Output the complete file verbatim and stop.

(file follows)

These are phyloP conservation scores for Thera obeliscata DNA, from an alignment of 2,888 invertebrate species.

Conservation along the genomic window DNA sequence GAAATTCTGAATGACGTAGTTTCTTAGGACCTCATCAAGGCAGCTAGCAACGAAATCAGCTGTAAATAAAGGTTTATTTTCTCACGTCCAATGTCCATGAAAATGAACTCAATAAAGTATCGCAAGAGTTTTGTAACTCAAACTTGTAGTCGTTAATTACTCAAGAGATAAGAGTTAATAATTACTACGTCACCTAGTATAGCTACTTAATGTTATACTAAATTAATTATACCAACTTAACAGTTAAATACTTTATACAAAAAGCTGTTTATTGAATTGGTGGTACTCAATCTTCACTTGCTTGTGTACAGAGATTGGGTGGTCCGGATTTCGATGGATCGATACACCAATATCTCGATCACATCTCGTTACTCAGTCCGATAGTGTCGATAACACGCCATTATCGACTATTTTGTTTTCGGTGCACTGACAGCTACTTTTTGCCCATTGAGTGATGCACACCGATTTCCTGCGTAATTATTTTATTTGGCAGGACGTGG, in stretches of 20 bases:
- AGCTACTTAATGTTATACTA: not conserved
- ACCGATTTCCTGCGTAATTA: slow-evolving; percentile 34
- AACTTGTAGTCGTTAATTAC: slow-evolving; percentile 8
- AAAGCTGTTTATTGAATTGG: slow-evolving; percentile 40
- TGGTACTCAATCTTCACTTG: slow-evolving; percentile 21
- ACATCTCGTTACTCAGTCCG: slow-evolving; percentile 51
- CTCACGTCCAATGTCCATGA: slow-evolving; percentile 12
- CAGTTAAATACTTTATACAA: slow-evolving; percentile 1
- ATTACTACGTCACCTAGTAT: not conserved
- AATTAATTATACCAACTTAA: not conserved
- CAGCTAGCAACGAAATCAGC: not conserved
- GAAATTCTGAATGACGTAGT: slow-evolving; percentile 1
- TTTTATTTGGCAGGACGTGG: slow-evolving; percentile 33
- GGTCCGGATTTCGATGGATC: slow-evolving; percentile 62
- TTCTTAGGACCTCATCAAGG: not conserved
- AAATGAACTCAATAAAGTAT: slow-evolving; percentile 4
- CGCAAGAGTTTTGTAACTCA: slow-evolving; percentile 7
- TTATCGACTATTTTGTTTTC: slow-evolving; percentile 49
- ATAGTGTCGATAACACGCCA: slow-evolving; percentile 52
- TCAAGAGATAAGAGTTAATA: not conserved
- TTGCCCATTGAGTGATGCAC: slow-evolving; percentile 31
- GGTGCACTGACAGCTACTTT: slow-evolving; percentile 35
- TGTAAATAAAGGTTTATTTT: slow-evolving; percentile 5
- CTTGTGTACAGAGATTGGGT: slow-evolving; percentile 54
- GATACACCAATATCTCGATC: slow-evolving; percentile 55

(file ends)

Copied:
These are phyloP conservation scores for Thera obeliscata DNA, from an alignment of 2,888 invertebrate species.

Conservation along the genomic window DNA sequence GAAATTCTGAATGACGTAGTTTCTTAGGACCTCATCAAGGCAGCTAGCAACGAAATCAGCTGTAAATAAAGGTTTATTTTCTCACGTCCAATGTCCATGAAAATGAACTCAATAAAGTATCGCAAGAGTTTTGTAACTCAAACTTGTAGTCGTTAATTACTCAAGAGATAAGAGTTAATAATTACTACGTCACCTAGTATAGCTACTTAATGTTATACTAAATTAATTATACCAACTTAACAGTTAAATACTTTATACAAAAAGCTGTTTATTGAATTGGTGGTACTCAATCTTCACTTGCTTGTGTACAGAGATTGGGTGGTCCGGATTTCGATGGATCGATACACCAATATCTCGATCACATCTCGTTACTCAGTCCGATAGTGTCGATAACACGCCATTATCGACTATTTTGTTTTCGGTGCACTGACAGCTACTTTTTGCCCATTGAGTGATGCACACCGATTTCCTGCGTAATTATTTTATTTGGCAGGACGTGG, in stretches of 20 bases:
- AGCTACTTAATGTTATACTA: not conserved
- ACCGATTTCCTGCGTAATTA: slow-evolving; percentile 34
- AACTTGTAGTCGTTAATTAC: slow-evolving; percentile 8
- AAAGCTGTTTATTGAATTGG: slow-evolving; percentile 40
- TGGTACTCAATCTTCACTTG: slow-evolving; percentile 21
- ACATCTCGTTACTCAGTCCG: slow-evolving; percentile 51
- CTCACGTCCAATGTCCATGA: slow-evolving; percentile 12
- CAGTTAAATACTTTATACAA: slow-evolving; percentile 1
- ATTACTACGTCACCTAGTAT: not conserved
- AATTAATTATACCAACTTAA: not conserved
- CAGCTAGCAACGAAATCAGC: not conserved
- GAAATTCTGAATGACGTAGT: slow-evolving; percentile 1
- TTTTATTTGGCAGGACGTGG: slow-evolving; percentile 33
- GGTCCGGATTTCGATGGATC: slow-evolving; percentile 62
- TTCTTAGGACCTCATCAAGG: not conserved
- AAATGAACTCAATAAAGTAT: slow-evolving; percentile 4
- CGCAAGAGTTTTGTAACTCA: slow-evolving; percentile 7
- TTATCGACTATTTTGTTTTC: slow-evolving; percentile 49
- ATAGTGTCGATAACACGCCA: slow-evolving; percentile 52
- TCAAGAGATAAGAGTTAATA: not conserved
- TTGCCCATTGAGTGATGCAC: slow-evolving; percentile 31
- GGTGCACTGACAGCTACTTT: slow-evolving; percentile 35
- TGTAAATAAAGGTTTATTTT: slow-evolving; percentile 5
- CTTGTGTACAGAGATTGGGT: slow-evolving; percentile 54
- GATACACCAATATCTCGATC: slow-evolving; percentile 55